From its Westphalian beginnings in 1648,12 the state of nations has offered humankind only perpetual dread and false communion. Inevitably, as an ethos based upon fear, its cumulative effects must take into account a very deep desolation of the human spirit. To somehow repair this intolerable situation, states will finally need to learn to care for themselves and all others at the same time.
It's a tall order. Could it ever work? Can world leaders like the new American president seriously grasp this elusive calculus of human potentiality, reaffirming the sovereignty of Reason over the deception of Violence? Can any of these traditionally adversarial states ever really be expected to tear down the intimidating walls of belligerent nationalism, and replace them with more permeable membranes of a spirited and universally gainful cooperation?
Most plausibly, of course, the answer is "no." Yet, we exist on the horns of an existential dilemma. Accordingly, warns the poet Saint-John Perse, "We must learn a science from the soul's aggression." There is no other way.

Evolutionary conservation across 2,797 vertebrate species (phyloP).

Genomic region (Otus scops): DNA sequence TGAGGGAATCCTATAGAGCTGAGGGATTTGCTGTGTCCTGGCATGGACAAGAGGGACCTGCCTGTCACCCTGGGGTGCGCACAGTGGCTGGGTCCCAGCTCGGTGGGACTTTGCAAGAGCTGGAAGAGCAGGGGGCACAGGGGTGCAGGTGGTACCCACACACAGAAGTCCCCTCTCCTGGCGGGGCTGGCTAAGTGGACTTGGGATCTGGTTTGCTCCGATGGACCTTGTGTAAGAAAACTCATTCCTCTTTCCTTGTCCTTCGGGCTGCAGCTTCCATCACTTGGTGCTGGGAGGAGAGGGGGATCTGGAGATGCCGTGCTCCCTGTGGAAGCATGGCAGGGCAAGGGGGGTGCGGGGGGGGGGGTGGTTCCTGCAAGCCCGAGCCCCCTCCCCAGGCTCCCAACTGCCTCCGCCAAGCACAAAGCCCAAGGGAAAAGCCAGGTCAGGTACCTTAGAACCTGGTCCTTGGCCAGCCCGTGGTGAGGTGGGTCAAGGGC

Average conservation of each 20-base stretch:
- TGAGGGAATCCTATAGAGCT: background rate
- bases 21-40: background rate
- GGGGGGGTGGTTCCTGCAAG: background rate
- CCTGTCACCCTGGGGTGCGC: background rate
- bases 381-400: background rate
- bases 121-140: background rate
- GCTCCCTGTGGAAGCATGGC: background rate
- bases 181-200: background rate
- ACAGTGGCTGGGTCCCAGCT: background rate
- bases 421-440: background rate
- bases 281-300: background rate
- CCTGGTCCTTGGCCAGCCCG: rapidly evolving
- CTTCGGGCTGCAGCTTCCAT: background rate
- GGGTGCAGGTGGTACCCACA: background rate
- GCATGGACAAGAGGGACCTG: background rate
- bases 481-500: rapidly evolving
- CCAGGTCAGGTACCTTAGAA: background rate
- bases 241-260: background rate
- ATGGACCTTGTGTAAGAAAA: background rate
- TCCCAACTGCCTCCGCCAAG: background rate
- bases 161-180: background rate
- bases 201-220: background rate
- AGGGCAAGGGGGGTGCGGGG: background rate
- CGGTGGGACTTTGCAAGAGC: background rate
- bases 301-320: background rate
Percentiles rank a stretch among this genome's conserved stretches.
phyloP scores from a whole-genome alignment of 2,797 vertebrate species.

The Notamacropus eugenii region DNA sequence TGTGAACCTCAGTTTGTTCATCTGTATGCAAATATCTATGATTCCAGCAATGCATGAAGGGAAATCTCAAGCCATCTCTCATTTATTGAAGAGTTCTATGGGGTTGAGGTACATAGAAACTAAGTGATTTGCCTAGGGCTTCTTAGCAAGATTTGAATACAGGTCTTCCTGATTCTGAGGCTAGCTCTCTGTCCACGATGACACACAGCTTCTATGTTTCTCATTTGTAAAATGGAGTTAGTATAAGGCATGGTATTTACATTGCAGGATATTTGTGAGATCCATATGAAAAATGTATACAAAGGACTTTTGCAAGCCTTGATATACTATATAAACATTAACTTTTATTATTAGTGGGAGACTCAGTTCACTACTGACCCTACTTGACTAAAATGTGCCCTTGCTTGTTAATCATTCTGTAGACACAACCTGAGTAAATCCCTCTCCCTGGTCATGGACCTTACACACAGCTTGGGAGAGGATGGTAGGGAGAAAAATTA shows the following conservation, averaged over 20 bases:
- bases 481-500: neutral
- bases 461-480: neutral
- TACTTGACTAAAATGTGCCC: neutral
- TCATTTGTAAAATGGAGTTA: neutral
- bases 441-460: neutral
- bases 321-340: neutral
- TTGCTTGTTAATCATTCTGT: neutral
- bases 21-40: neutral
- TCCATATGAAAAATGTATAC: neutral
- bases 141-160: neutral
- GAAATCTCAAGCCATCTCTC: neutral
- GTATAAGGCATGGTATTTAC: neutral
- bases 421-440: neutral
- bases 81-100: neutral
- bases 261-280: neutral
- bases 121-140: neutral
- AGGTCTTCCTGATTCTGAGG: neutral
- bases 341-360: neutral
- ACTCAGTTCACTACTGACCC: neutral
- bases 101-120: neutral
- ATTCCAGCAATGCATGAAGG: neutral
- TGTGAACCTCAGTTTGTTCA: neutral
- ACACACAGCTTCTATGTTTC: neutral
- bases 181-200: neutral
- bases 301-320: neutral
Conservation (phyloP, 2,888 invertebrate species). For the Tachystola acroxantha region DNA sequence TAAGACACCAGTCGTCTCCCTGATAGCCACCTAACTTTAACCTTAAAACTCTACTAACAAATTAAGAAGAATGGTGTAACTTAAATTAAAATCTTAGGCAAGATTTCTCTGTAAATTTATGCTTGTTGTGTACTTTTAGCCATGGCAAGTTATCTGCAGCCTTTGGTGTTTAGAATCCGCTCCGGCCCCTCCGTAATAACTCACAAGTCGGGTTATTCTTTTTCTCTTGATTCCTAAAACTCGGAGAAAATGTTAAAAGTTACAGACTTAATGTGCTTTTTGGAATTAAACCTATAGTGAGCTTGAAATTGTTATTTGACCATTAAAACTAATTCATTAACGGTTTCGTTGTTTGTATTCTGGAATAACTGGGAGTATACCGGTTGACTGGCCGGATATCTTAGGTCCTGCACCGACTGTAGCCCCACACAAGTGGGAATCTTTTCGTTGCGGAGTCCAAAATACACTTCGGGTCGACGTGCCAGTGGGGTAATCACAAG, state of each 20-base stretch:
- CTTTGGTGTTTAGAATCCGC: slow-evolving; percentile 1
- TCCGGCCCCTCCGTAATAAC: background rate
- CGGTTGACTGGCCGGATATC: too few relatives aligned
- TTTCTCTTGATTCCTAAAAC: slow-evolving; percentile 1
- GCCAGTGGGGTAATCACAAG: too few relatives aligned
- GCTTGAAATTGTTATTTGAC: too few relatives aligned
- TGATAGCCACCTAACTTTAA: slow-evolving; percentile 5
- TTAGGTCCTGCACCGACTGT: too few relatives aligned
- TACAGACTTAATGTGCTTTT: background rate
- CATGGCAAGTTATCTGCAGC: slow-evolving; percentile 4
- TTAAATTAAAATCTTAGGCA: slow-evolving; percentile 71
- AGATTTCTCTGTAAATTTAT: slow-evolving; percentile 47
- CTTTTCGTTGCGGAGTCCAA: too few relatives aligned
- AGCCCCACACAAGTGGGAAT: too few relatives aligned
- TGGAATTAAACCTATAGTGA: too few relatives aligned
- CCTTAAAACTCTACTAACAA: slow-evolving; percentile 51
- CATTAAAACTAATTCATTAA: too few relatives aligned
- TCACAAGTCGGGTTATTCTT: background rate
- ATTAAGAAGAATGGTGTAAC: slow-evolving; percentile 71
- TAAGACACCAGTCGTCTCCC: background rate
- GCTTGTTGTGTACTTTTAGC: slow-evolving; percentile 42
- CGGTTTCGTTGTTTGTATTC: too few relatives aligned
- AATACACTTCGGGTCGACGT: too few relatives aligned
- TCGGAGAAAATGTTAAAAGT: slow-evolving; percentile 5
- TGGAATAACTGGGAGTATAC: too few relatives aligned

1. On deterring a potentially nuclear Iran, see: Louis René Beres and General John T. Chain, "Could Israel Safely Deter a Nuclear Iran?" The Atlantic, August 2012; and Professor Louis René Beres and General John T. Chain, "Israel and Iran at the Eleventh Hour," Oxford University Press (OUP Blog), February 23, 2012. General Chain (USAF/ret.) served as Commander-in-Chief, U.S. Strategic Air Command (CINCSAC).
2. Indirect vulnerabilities would be those derivative threats made manifest in other countries or other country relations. Under certain readily imaginable circumstances, America's indirect and/or direct vulnerabilities could sometime become existential.
3. Pertinent synergies could clarify or elucidate the world political system's current state of hyper-disorder (a view that would reflect what the physicists prefer to call "entropic" conditions), and could be conceptually dependent upon each national decision-maker's subjective metaphysics of time. For an early article by this author dealing with interesting linkages between such a subjective chronology and national decision-making (linkages that could shed additional light on still-growing risks of a US-North Korea nuclear war), see: Louis René Beres, "Time, Consciousness and Decision-Making in Theories of International Relations," The Journal of Value Inquiry, Vol. VIII, No.3., Fall 1974, pp. 175-186.